Python is well known for its data science and analysis capabilities with packages such as Numpy, Matplotlib and Pandas. Each of these packages also offer a variety of graphing and visualisation tools, the majority of which is already very well documented.

Recently, there has been a spate of new visualisation focused packages, some which have been well received and documented, and others, less so. Plotly, which we will explore in this post, is one of the latter ones.

For this exercise, we will use real-world real estate data of sold properties in the city of Perth, Western Australia. We will use our data to investigate the ever popular question - ‘What is the current state of the market in July 2017?’

The general steps in this exercise were:

  1. Data is scraped from real estate listing websites using a scraper built in Python using BeautifulSoup over a period of time
  2. Data is stored in a PostgreSQL database that can be added to over time
  3. For analysis, the database is exported to a Jupyter Notebook which serves as a working environment
  4. The plotly package is installed in the Jupyter Notebook

To set some context, our data set looks like this:

Let’s start off by exporting our data out from the PSQL database. While Jupyter Notebook has the ability to link directly to the database, for simplicity in this instance we will export a static CSV that we will upload to our notebook.

psql: \copy tablename to 'filename' csv;


We then upload the CSV file to the server that hosts the notebook, and initialise the notebook with the relevant packages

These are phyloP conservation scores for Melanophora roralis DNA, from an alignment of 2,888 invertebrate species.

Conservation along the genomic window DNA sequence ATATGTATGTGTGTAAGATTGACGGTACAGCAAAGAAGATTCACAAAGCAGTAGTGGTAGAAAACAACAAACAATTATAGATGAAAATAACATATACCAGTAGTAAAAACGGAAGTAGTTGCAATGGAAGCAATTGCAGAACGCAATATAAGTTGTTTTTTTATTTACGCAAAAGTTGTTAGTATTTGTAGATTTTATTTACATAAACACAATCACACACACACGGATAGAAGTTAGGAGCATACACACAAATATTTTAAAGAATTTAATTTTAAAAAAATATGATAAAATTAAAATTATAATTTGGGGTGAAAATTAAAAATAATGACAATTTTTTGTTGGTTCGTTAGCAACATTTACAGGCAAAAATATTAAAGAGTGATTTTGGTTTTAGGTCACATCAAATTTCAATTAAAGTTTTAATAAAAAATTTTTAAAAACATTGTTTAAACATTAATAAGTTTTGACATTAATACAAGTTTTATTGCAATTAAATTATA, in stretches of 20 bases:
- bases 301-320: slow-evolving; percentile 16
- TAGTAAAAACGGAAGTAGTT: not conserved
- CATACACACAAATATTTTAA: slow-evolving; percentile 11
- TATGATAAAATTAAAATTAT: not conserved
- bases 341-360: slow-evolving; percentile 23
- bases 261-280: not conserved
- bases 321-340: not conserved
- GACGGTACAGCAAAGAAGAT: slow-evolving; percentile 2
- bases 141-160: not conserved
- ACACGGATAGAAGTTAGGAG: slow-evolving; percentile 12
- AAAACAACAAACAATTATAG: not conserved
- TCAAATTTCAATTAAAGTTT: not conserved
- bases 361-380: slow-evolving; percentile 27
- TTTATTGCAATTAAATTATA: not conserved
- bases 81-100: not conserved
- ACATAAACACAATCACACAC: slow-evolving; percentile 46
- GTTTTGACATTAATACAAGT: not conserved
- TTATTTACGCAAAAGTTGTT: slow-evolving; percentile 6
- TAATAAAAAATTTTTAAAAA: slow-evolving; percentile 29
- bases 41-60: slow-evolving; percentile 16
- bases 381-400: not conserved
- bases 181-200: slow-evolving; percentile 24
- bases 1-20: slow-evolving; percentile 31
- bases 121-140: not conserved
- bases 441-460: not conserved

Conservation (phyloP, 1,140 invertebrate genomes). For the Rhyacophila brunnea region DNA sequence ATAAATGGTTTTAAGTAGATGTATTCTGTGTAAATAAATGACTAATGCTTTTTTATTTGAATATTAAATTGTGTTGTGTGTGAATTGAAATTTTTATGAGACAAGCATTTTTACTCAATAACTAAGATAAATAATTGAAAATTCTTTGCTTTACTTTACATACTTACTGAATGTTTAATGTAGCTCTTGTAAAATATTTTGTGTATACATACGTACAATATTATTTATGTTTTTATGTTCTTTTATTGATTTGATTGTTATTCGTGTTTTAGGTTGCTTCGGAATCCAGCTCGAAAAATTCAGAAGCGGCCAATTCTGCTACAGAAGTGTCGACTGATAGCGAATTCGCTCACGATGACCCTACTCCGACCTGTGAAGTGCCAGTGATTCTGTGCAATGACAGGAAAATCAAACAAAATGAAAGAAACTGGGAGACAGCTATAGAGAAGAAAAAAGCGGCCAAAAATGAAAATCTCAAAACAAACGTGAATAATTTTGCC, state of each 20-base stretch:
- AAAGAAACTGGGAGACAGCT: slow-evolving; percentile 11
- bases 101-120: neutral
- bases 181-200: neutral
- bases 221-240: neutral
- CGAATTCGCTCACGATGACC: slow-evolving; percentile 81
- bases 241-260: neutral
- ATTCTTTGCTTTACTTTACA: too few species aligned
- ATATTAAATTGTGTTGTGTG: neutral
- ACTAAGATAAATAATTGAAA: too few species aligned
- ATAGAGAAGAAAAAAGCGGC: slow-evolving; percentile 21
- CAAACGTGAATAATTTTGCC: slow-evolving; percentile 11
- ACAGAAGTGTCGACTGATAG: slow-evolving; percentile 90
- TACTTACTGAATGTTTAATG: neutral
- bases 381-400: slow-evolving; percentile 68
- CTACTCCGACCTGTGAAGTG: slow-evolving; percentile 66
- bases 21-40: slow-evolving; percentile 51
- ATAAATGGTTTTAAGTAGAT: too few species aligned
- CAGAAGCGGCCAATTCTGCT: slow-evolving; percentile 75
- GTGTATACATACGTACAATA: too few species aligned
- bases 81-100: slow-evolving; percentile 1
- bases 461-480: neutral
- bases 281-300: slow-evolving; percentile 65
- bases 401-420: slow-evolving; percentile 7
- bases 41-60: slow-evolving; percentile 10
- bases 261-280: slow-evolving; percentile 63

import pandas as pd import numpy as np import plotly import plotly.plotly as py from plotly.graph\_objs import \* import plotly.figure\_factory as ff plotly.offline.init\_notebook\_mode(connected=True) df =\_csv("file\_location") df.head()


For our first attempt, a simple property value over time bar chart.

# group dates by week df.Date =\_datetime(df.Date) -\_timedelta(7, unit='d') df = df.groupby([pd.Grouper(key='Date', freq='W-MON'), 'Price'])['Type'].count() df = df.reset\_index() # initialise bar chart using Plotly offline mode data = [Bar(x=df.Date, y=df.Price)] plotly.offline.iplot(data, filename='jupyter/basic\_bar')


That was pretty straight forward. A chart like this can be created by any other number of programs, so it is not terribly impressive.

Let’s try something a little more complex. A nice heatmap delving further into the types of properties being sold.

# group data by number of bedrooms per week df = df.groupby(['Bed', pd.Grouper(key='Date', freq='W-MON')])['Type'].count() df = df.reset\_index() # intialise heatmap import plotly.graph\_objs as go data = [go.Heatmap( z=df.Type, x=df.Date, y=df.Bed )] layout = go.Layout( title='Perth properties sold by number of bedrooms (May - Jul 2017)', yaxis = dict( title='Number of beds' ), xaxis = dict( title='Date sold' ) ) fig = go.Figure(data=data, layout=layout) plotly.offline.iplot(fig, filename='datetime-heatmap')

From this figure, we can see that 3 and 4 bedroom properties dominate the Perth market. We can also see sales volume dropping off towards the end of the month.

This is just the tip of the iceberg in terms of what Plotly can offer. It will be interesting to see where it lands amongst all the other visualisation tools in the market.